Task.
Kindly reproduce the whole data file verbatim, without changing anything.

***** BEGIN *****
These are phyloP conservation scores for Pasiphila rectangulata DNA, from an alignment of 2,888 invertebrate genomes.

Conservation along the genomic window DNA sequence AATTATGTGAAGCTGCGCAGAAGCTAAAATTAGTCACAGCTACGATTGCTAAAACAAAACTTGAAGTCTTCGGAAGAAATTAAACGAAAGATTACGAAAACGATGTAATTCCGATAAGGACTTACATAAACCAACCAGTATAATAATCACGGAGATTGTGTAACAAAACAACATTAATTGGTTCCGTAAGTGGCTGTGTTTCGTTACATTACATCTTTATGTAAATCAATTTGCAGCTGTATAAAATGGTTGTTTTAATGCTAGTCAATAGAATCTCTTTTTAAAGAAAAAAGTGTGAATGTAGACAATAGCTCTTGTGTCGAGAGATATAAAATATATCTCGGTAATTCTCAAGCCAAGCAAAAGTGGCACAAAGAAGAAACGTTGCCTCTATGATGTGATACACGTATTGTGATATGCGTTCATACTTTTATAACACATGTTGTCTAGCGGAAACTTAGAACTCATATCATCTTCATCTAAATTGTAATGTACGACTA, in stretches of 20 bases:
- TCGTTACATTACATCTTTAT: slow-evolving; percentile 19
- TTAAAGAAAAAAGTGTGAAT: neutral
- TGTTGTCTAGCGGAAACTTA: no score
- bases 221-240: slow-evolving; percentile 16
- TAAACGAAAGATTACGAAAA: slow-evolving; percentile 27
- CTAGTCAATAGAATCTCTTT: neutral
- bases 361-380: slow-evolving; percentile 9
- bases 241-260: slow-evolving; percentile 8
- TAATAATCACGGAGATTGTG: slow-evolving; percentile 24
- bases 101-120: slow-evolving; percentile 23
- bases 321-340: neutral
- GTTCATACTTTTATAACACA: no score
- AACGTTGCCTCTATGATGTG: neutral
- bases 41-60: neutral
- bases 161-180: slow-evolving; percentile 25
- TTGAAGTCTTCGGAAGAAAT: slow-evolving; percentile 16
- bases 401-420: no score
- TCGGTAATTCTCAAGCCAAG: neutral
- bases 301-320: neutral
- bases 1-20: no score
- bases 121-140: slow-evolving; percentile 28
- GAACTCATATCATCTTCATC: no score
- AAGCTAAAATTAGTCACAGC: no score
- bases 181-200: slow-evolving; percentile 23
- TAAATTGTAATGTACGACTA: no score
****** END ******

These are phyloP conservation scores for Pasiphila rectangulata DNA, from an alignment of 2,888 invertebrate genomes.

Conservation along the genomic window DNA sequence AATTATGTGAAGCTGCGCAGAAGCTAAAATTAGTCACAGCTACGATTGCTAAAACAAAACTTGAAGTCTTCGGAAGAAATTAAACGAAAGATTACGAAAACGATGTAATTCCGATAAGGACTTACATAAACCAACCAGTATAATAATCACGGAGATTGTGTAACAAAACAACATTAATTGGTTCCGTAAGTGGCTGTGTTTCGTTACATTACATCTTTATGTAAATCAATTTGCAGCTGTATAAAATGGTTGTTTTAATGCTAGTCAATAGAATCTCTTTTTAAAGAAAAAAGTGTGAATGTAGACAATAGCTCTTGTGTCGAGAGATATAAAATATATCTCGGTAATTCTCAAGCCAAGCAAAAGTGGCACAAAGAAGAAACGTTGCCTCTATGATGTGATACACGTATTGTGATATGCGTTCATACTTTTATAACACATGTTGTCTAGCGGAAACTTAGAACTCATATCATCTTCATCTAAATTGTAATGTACGACTA, in stretches of 20 bases:
- TCGTTACATTACATCTTTAT: slow-evolving; percentile 19
- TTAAAGAAAAAAGTGTGAAT: neutral
- TGTTGTCTAGCGGAAACTTA: no score
- bases 221-240: slow-evolving; percentile 16
- TAAACGAAAGATTACGAAAA: slow-evolving; percentile 27
- CTAGTCAATAGAATCTCTTT: neutral
- bases 361-380: slow-evolving; percentile 9
- bases 241-260: slow-evolving; percentile 8
- TAATAATCACGGAGATTGTG: slow-evolving; percentile 24
- bases 101-120: slow-evolving; percentile 23
- bases 321-340: neutral
- GTTCATACTTTTATAACACA: no score
- AACGTTGCCTCTATGATGTG: neutral
- bases 41-60: neutral
- bases 161-180: slow-evolving; percentile 25
- TTGAAGTCTTCGGAAGAAAT: slow-evolving; percentile 16
- bases 401-420: no score
- TCGGTAATTCTCAAGCCAAG: neutral
- bases 301-320: neutral
- bases 1-20: no score
- bases 121-140: slow-evolving; percentile 28
- GAACTCATATCATCTTCATC: no score
- AAGCTAAAATTAGTCACAGC: no score
- bases 181-200: slow-evolving; percentile 23
- TAAATTGTAATGTACGACTA: no score